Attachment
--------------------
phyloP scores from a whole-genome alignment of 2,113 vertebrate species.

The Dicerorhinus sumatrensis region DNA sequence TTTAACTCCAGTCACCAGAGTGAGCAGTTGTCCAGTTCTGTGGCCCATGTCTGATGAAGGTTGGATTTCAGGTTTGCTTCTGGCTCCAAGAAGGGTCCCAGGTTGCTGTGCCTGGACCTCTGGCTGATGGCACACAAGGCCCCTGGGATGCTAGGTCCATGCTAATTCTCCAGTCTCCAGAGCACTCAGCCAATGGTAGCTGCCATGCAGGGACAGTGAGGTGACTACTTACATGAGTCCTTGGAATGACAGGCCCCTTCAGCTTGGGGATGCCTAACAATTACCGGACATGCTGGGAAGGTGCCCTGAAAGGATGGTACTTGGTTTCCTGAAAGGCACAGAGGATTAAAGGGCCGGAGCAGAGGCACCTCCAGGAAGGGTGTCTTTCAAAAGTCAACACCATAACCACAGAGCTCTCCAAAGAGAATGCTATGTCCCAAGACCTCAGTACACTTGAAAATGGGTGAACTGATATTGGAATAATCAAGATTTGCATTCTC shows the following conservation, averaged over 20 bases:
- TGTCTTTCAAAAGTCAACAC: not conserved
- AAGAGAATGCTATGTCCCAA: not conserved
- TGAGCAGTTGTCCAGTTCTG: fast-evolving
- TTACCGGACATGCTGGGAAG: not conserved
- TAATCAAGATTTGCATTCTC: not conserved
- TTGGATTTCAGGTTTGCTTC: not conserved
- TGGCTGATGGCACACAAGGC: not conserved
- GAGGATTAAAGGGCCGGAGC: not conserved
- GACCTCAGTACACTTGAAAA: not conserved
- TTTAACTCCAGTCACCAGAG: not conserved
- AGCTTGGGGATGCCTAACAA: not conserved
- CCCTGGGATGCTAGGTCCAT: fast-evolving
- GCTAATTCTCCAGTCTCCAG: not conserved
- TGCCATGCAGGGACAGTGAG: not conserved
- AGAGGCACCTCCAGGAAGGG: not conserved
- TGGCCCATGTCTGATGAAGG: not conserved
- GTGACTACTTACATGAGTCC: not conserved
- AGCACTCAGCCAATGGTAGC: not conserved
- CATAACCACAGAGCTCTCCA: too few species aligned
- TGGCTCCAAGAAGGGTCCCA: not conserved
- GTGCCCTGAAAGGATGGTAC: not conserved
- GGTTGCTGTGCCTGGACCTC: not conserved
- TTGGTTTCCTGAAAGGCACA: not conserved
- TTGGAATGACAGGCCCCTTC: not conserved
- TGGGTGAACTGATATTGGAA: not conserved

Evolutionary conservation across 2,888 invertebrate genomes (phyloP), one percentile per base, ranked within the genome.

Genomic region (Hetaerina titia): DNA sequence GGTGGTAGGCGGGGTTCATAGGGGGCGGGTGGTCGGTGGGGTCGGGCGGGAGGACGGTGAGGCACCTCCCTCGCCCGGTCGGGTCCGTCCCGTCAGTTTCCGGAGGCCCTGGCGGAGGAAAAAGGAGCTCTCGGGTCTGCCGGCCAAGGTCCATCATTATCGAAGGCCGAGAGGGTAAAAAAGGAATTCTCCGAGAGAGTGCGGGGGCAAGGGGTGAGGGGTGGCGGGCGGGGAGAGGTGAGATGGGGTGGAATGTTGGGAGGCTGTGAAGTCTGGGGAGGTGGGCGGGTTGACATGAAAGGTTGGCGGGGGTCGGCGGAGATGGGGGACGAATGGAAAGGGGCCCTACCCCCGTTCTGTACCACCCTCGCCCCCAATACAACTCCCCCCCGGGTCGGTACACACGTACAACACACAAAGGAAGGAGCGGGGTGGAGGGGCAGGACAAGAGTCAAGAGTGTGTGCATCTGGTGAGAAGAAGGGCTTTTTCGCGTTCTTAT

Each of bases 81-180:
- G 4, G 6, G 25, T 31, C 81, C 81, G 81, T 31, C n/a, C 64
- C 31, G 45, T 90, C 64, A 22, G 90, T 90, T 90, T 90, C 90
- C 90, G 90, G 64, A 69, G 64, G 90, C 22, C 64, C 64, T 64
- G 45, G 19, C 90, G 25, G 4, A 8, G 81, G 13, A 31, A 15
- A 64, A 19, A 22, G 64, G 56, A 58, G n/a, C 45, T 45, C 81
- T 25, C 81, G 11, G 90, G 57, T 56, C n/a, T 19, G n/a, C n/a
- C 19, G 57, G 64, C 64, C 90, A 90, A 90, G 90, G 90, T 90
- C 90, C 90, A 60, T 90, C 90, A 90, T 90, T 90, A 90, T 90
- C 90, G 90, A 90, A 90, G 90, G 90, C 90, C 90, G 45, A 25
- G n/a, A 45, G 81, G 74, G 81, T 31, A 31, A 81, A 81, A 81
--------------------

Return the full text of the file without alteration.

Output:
phyloP scores from a whole-genome alignment of 2,113 vertebrate species.

The Dicerorhinus sumatrensis region DNA sequence TTTAACTCCAGTCACCAGAGTGAGCAGTTGTCCAGTTCTGTGGCCCATGTCTGATGAAGGTTGGATTTCAGGTTTGCTTCTGGCTCCAAGAAGGGTCCCAGGTTGCTGTGCCTGGACCTCTGGCTGATGGCACACAAGGCCCCTGGGATGCTAGGTCCATGCTAATTCTCCAGTCTCCAGAGCACTCAGCCAATGGTAGCTGCCATGCAGGGACAGTGAGGTGACTACTTACATGAGTCCTTGGAATGACAGGCCCCTTCAGCTTGGGGATGCCTAACAATTACCGGACATGCTGGGAAGGTGCCCTGAAAGGATGGTACTTGGTTTCCTGAAAGGCACAGAGGATTAAAGGGCCGGAGCAGAGGCACCTCCAGGAAGGGTGTCTTTCAAAAGTCAACACCATAACCACAGAGCTCTCCAAAGAGAATGCTATGTCCCAAGACCTCAGTACACTTGAAAATGGGTGAACTGATATTGGAATAATCAAGATTTGCATTCTC shows the following conservation, averaged over 20 bases:
- TGTCTTTCAAAAGTCAACAC: not conserved
- AAGAGAATGCTATGTCCCAA: not conserved
- TGAGCAGTTGTCCAGTTCTG: fast-evolving
- TTACCGGACATGCTGGGAAG: not conserved
- TAATCAAGATTTGCATTCTC: not conserved
- TTGGATTTCAGGTTTGCTTC: not conserved
- TGGCTGATGGCACACAAGGC: not conserved
- GAGGATTAAAGGGCCGGAGC: not conserved
- GACCTCAGTACACTTGAAAA: not conserved
- TTTAACTCCAGTCACCAGAG: not conserved
- AGCTTGGGGATGCCTAACAA: not conserved
- CCCTGGGATGCTAGGTCCAT: fast-evolving
- GCTAATTCTCCAGTCTCCAG: not conserved
- TGCCATGCAGGGACAGTGAG: not conserved
- AGAGGCACCTCCAGGAAGGG: not conserved
- TGGCCCATGTCTGATGAAGG: not conserved
- GTGACTACTTACATGAGTCC: not conserved
- AGCACTCAGCCAATGGTAGC: not conserved
- CATAACCACAGAGCTCTCCA: too few species aligned
- TGGCTCCAAGAAGGGTCCCA: not conserved
- GTGCCCTGAAAGGATGGTAC: not conserved
- GGTTGCTGTGCCTGGACCTC: not conserved
- TTGGTTTCCTGAAAGGCACA: not conserved
- TTGGAATGACAGGCCCCTTC: not conserved
- TGGGTGAACTGATATTGGAA: not conserved

Evolutionary conservation across 2,888 invertebrate genomes (phyloP), one percentile per base, ranked within the genome.

Genomic region (Hetaerina titia): DNA sequence GGTGGTAGGCGGGGTTCATAGGGGGCGGGTGGTCGGTGGGGTCGGGCGGGAGGACGGTGAGGCACCTCCCTCGCCCGGTCGGGTCCGTCCCGTCAGTTTCCGGAGGCCCTGGCGGAGGAAAAAGGAGCTCTCGGGTCTGCCGGCCAAGGTCCATCATTATCGAAGGCCGAGAGGGTAAAAAAGGAATTCTCCGAGAGAGTGCGGGGGCAAGGGGTGAGGGGTGGCGGGCGGGGAGAGGTGAGATGGGGTGGAATGTTGGGAGGCTGTGAAGTCTGGGGAGGTGGGCGGGTTGACATGAAAGGTTGGCGGGGGTCGGCGGAGATGGGGGACGAATGGAAAGGGGCCCTACCCCCGTTCTGTACCACCCTCGCCCCCAATACAACTCCCCCCCGGGTCGGTACACACGTACAACACACAAAGGAAGGAGCGGGGTGGAGGGGCAGGACAAGAGTCAAGAGTGTGTGCATCTGGTGAGAAGAAGGGCTTTTTCGCGTTCTTAT

Each of bases 81-180:
- G 4, G 6, G 25, T 31, C 81, C 81, G 81, T 31, C n/a, C 64
- C 31, G 45, T 90, C 64, A 22, G 90, T 90, T 90, T 90, C 90
- C 90, G 90, G 64, A 69, G 64, G 90, C 22, C 64, C 64, T 64
- G 45, G 19, C 90, G 25, G 4, A 8, G 81, G 13, A 31, A 15
- A 64, A 19, A 22, G 64, G 56, A 58, G n/a, C 45, T 45, C 81
- T 25, C 81, G 11, G 90, G 57, T 56, C n/a, T 19, G n/a, C n/a
- C 19, G 57, G 64, C 64, C 90, A 90, A 90, G 90, G 90, T 90
- C 90, C 90, A 60, T 90, C 90, A 90, T 90, T 90, A 90, T 90
- C 90, G 90, A 90, A 90, G 90, G 90, C 90, C 90, G 45, A 25
- G n/a, A 45, G 81, G 74, G 81, T 31, A 31, A 81, A 81, A 81